Narragansett Bay Commission
The Ocean State’s Comeback From Near Devastation
Location: Providence, Rhode Island | Population: 431,000
$538 million in economic impact
80% reduction in pollution
86,000 jobs created
Rhode Island’s Narragansett Bay covers 150 square miles and is open to the ocean where seawater and freshwater mix, making it an estuary by definition. In the 18th century, southeastern New England was a major industrial hub of textile mills, and as a result, the Bay suffered greatly from pollution. Today, thanks to investments in clean water infrastructure, the Bay supports a thriving commercial fishery and tourism economy.
The City of Providence built one of the nation’s first wastewater facilities in 1901. The City owned and operated it until 1980. The condition of the facility had declined to the point where nearly 65 million gallons of untreated or partially treated sewage flowed into Rhode Island’s waters every day. Its bountiful shell fishing beds and bathing beaches were often closed due to bacterial contamination, and travelers on the Bay reported seeing grease deposits the size of soccer balls floating on the surface. In addition, Narragansett Bay and the Providence River suffered from a century of industrial wastewater pollution, containing elevated levels of copper, nickel, zinc, and cyanide contamination.
After the passage of the Clean Water Act, EPA ordered the City of Providence to address the chronic pollution problem associated with the aged plant and Combined Sewer Overflow (CSO) discharges. The City was unable to comply with these orders, so in 1980, the Rhode Island General Assembly created the Narragansett Bay Commission (NBC) to take ownership of the crumbling facility.
Nearly half of each tourism dollar goes to sectors highly affected by clean water.
When the NBC was created, wastewater from approximately 240,000 people received little or no treatment. The NBC began a comprehensive overhaul of its system, and within 15 years EPA named it the “Best Large Secondary Facility in the US.” NBC’s Industrial Pretreatment Program was established to reduce the amount of heavy metals and toxins released into the sewer system. NBC has reduced those loadings by more than 97%.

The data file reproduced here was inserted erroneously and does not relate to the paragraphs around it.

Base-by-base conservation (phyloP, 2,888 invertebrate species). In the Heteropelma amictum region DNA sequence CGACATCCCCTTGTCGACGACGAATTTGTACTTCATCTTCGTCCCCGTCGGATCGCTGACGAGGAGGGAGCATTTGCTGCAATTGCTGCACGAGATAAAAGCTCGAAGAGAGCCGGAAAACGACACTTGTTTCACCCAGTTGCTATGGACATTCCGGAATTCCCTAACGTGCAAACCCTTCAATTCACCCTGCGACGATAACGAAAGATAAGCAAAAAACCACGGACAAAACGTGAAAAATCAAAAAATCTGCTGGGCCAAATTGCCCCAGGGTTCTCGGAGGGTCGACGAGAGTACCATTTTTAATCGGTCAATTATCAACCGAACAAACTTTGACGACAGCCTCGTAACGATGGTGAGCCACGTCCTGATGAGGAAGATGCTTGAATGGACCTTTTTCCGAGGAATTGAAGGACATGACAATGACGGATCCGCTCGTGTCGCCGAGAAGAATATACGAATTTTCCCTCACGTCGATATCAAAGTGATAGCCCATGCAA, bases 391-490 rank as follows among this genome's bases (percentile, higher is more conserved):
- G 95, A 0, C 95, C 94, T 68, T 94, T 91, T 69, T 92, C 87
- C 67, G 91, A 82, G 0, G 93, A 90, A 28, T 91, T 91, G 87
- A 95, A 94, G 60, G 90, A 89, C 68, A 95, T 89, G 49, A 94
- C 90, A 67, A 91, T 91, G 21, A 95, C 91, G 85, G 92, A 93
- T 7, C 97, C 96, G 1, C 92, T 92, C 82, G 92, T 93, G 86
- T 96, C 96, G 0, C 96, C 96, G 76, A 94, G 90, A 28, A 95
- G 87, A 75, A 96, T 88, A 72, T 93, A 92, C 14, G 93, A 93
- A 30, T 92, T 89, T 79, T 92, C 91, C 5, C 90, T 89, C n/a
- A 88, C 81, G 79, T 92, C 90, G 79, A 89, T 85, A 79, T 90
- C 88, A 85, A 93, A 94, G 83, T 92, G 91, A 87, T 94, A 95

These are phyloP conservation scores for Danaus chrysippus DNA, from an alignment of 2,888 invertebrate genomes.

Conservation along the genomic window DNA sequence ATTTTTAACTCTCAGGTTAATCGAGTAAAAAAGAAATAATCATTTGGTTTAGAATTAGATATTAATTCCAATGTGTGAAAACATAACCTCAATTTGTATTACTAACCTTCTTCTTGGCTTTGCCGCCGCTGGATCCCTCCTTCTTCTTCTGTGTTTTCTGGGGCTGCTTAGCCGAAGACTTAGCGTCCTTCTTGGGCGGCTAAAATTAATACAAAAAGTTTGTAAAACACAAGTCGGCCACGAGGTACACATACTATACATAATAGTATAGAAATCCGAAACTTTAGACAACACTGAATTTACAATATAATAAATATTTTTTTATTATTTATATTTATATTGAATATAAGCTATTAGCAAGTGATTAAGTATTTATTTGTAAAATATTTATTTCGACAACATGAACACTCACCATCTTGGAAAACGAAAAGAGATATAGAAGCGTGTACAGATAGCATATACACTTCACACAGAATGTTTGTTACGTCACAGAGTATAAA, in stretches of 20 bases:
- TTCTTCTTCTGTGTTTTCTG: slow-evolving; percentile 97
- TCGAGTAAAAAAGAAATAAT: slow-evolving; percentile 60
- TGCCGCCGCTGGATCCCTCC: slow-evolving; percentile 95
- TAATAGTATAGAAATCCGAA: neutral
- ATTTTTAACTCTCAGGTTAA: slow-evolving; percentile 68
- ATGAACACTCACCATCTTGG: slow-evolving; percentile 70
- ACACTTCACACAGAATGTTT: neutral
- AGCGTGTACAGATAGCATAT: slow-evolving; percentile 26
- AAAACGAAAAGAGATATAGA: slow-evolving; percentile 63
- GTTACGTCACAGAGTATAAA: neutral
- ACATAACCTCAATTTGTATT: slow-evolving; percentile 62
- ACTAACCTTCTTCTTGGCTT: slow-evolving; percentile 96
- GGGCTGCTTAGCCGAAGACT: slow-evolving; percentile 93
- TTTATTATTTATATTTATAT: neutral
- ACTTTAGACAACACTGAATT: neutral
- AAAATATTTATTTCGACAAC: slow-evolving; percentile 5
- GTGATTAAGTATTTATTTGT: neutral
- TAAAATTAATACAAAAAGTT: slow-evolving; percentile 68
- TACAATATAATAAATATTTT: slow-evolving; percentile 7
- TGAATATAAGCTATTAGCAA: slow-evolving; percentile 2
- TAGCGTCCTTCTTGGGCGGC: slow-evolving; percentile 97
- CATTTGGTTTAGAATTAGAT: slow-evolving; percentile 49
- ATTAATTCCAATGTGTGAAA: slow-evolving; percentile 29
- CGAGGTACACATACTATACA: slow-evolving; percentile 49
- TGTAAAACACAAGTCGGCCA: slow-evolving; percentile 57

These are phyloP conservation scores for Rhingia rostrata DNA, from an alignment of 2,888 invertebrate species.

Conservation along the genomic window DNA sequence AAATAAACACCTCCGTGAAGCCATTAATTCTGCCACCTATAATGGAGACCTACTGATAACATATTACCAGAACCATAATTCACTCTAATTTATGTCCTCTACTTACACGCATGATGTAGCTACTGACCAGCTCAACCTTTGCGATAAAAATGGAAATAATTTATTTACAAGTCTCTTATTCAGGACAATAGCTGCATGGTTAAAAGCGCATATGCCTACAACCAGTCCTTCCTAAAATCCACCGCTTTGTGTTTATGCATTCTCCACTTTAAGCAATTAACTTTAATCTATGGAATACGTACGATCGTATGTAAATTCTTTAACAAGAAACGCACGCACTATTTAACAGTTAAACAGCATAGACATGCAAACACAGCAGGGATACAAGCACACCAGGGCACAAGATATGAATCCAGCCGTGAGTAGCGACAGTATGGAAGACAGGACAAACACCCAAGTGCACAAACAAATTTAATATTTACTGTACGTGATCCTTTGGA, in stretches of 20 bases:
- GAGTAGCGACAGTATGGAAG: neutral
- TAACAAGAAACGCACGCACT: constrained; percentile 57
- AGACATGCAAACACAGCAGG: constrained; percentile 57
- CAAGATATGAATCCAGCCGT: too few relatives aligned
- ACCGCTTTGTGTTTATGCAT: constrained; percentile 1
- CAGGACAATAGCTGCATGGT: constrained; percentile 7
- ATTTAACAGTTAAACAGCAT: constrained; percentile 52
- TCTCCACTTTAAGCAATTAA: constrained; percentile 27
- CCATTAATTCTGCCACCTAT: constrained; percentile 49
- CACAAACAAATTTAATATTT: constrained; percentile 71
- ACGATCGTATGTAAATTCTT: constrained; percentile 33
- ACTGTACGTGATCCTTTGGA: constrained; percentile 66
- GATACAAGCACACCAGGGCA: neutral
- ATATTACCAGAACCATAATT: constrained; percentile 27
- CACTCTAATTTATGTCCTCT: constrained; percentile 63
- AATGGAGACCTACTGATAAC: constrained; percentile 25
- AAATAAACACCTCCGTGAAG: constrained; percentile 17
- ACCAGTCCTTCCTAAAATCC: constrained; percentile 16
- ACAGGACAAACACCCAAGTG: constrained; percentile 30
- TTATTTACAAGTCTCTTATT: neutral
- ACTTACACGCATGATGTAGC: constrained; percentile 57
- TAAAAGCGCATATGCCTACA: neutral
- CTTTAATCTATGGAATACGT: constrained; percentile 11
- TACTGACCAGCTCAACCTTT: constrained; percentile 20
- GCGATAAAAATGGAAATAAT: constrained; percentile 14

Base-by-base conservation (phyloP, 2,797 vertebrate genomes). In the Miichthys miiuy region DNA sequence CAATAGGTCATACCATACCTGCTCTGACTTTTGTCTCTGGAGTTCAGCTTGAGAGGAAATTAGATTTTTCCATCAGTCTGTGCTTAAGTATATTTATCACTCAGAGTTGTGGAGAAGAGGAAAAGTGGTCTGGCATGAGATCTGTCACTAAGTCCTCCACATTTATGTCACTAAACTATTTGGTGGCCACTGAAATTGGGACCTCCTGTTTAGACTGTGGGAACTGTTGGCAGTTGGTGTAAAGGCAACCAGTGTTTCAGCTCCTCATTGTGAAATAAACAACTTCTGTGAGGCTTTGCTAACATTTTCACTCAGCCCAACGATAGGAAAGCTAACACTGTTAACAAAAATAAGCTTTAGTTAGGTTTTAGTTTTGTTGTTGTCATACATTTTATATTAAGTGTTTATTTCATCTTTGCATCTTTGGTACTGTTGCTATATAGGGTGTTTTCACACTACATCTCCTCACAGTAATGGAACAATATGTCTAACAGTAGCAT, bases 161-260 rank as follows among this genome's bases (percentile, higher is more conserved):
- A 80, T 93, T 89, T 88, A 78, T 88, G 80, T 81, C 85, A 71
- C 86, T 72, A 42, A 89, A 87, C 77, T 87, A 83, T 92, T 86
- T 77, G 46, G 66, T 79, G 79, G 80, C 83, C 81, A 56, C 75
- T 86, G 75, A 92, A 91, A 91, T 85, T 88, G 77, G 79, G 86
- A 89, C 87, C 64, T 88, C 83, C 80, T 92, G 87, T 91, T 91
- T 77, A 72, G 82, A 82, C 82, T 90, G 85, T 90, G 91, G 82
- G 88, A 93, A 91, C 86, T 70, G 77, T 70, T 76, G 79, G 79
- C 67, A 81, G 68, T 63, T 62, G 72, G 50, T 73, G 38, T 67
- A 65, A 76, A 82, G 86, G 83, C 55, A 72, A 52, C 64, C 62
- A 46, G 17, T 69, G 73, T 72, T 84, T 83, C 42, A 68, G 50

Once the NBC completed the first facility’s rehabilitation and gained ownership of a second facility in 1992, service expanded to approximately 360,000 people and has grown to over 400,000. A comprehensive asset management program ensures that 32 billion gallons of flow is treated each year. A CSO abatement program has added one billion gallons of flow annually and is expected to add another billion annually by 2026.
In the last 40 years, the NBC has invested nearly $2B in capital improvements including treatment and collection system improvements, CSO construction, and renewable energy infrastructure. These projects created jobs and greatly improved the local economy.
Return to Fishing
Rhode Island’s commercial fisheries are an important economic engine for the state and rely on clean water to thrive. When the NBC’s CSO tunnel went on-line in 2008, total landings revenue for the state was $66 million. Eight years later, the landings value increased to $94 million. The landings revenue of shellfish alone increased 39% from 2008 to 2016. In the years following NBC’s capital investments in CSO facilities, the Rhode Island Department of Health and Department of Environmental Management relaxed shellfish closure regulations, permanently opening up 3,712 acres of shell fishing grounds in upper Narragansett Bay that had been conditionally closed for 70 years. According to a report by the University of Rhode Island, in 2016, Rhode Island’s fisheries provided more than 3,000 jobs and had an economic impact of $538.3 million to the state.
Boost to Tourism
Due to the success of the NBC’s CSO program, bathing beach closures in Rhode Island have decreased by over 80%. In 2016, a prominent researcher at the University of Rhode Island Graduate School of Oceanography, declared after a decade-long study that Narragansett Bay is cleaner than it has been in 150 years due to wastewater treatment facility upgrades. The Bay’s tourism economy has benefitted with cumulative growth of 23% over the past five years. This supports 86,094 jobs (2018), or one job for every 293 visitors. Nearly half of each tourism dollar goes to sectors highly affected by clean water: 24% of each tourism dollar is spent on food and beverage and 20% is spent on recreation (including fishing, surfing, boating, and beachgoing).
Connecting with the Community
The NBC’s award-winning Watershed Explorers program, an education program for elementary school students, reaches more than 800 students each year, including those in economically-vulnerable areas. Over 2,000 members of the public tour an NBC facility each year, garnering a first-hand look at the process of cleaning water. Stakeholder input has been vital to NBC’s success. NBC has also been instrumental in creating a grant funded workgroup to evaluate alternative sustainable strategies for improving water quality, such as building oyster reefs to help ensure that the triple bottom line is achieved in the Bay. To bring the message of clean water out into the community, the NBC provides River Clean-Up grants to organizations that hold community-based events for Earth Day; each year these events involve over 2,000 volunteers throughout the NBC service district.
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